Wayne

 

I'm not so sure either, it was just my thinking about a double cutter end tool.

I also tune my truck bearings as you do. That tool was one of my early additions to the build/repair of hunderds of BB and MDC and Accurail ''staple'' cars for my railroad. BUT only maybe a half dozen at a sitting/build.

 

EDIT: I now do think a double end cutter would be a good idea. IF both cutter heads do not cut at the same time while rotating the tool in one direction. If one head cuts in one direction the other cutter head would rotate and not cut, then reverse the rotation of the tool to cut the other bearing. I just pinch the truck between thumb and finger with one hand and roll the tool's rubber sleeve up my index finger then back down of the other hand. Does this wording make sense? So a double cutter head would work for me.

 

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Posted by hardcoalcase on Thursday, September 23, 2021 9:43 AM

Once you use the truck tuner, put a small amount of Kaydee's "Grease'em" (dry graphite lube) in each journal.  

Jim

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Posted by SeeYou190 on Thursday, September 23, 2021 9:50 AM

hardcoalcase
Once you use the truck tuner, put a small amount of Kaydee's "Grease'em" (dry graphite lube) in each journal.  

I did not do this.

I used Kadee wheels with plastic axles in the plastic Walthers passenger truck journals. Would this really help much? They seem really free-rolling now.

-Kevin

Wink Happily modeling my STRATTON & GILLETTE RAILROAD. A Class A line located in a personal fantasy world of semi-plausible nonsense on Tuesday, August 3rd, 1954.

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Posted by Graham Line on Thursday, September 23, 2021 12:13 PM

Best thing to do would be to mark out a test grade on your railroad or create a ramp on a test bench to see if your cars roll properly as they are.  We have a 60" long grade that can be set at various grades. To be used on the layout, a car has to roll the length of the test grade at 2%.

We don't oil or graphite the axle points.  Contemporary Atlas and Walthers trucks pass. So do Intermountain wheels in Accurail trucks, just toname a few examples.

The important thing is not how cars roll, but that all cars pretty much roll the same.

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Posted by MisterBeasley on Thursday, September 23, 2021 1:12 PM

As I gradually replaced all my plastic wheelsets with metal, my rolling stock fleet improved.

I don't run modern equipment, but I've seen some longer cars with smaller-diameter wheels.  Are these the original wheelsets?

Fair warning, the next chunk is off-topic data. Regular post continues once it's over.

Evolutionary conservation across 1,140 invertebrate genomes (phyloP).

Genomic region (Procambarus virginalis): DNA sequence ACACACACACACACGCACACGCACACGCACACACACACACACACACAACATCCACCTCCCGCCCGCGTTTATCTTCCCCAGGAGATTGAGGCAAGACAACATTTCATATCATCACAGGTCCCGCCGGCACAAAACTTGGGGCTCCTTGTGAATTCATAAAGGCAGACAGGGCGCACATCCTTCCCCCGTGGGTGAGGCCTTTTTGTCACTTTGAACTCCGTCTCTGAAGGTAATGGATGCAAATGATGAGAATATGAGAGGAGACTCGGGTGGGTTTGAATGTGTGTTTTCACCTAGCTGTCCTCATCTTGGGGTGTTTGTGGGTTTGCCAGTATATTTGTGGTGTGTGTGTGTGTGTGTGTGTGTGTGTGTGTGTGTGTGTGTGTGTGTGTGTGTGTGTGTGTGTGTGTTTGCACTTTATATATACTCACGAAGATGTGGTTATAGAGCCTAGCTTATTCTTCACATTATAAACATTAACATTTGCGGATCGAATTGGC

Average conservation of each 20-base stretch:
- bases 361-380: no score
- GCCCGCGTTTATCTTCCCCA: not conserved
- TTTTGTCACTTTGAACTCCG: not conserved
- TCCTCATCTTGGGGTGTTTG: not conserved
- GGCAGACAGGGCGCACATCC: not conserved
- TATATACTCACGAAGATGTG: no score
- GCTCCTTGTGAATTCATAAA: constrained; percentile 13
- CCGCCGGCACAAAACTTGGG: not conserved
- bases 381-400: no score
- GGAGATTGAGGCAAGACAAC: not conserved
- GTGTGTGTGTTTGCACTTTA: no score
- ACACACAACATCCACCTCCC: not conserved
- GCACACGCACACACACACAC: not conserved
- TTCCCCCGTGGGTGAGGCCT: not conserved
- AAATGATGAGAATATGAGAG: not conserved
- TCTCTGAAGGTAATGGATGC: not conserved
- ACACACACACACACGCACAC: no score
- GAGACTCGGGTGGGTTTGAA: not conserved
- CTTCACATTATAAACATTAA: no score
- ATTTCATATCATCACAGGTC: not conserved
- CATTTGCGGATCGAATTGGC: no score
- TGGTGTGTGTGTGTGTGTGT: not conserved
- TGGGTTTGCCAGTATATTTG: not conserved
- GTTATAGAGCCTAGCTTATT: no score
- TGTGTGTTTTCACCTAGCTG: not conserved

It takes an iron man to play with a toy iron horse. 

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Posted by Lastspikemike on Thursday, September 23, 2021 2:10 PM

Micro Mark didn't make the tool correctly? Has anyone tried to tell them?

One advantage of graphite as a lubricant is it isn't oily and doesn't pick up contaminants which is one reason it is found in lock lubricants. It does conduct electricity though.

Alyth Yard

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Posted by Overmod on Thursday, September 23, 2021 2:18 PM

Lastspikemike
Micro Mark didn't make the tool correctly? Has anyone tried to tell them?

Look, it's a standard end reamer that has been machined off to one of whatever variety of gauges the tool is made and marketed  for.  I cannot imagine the fun involved in grinding and finishing accurate cutting edges into that reverse side, let alone rigging up some arrangement of high-ABEC-grade miniature bearings and 5-degree-step ratchets between the 'business ends' of two stock reamers.  Another 'improvement' I'm surprised not to see proposed is to put a threaded joint adjacent to the reaming head, threaded with opposite hand of course, so you could have just one cutter for all the different gauge options.

Not that it couldn't be done, mind you; just that the cost would be out of all proportion to the time saved or likely the real convenience gained for a 'representative enough' group of modelers, even if there weren't the potential issues with double-end cutting vs. centering that have been brought up.

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Posted by York1 on Thursday, September 23, 2021 3:30 PM

I still have so few cars that I don't run into too many problems.

I did, however, check to see if the wheel truck tuner is available for N Scale.  I couldn't find any.  I did find an article about it a while back.

Since N Scale is already too small for my clumsy fingers, I'm not sure I'd buy a truck tuner for my layout.  However, if I switch to HO, it looks like a tool I would want.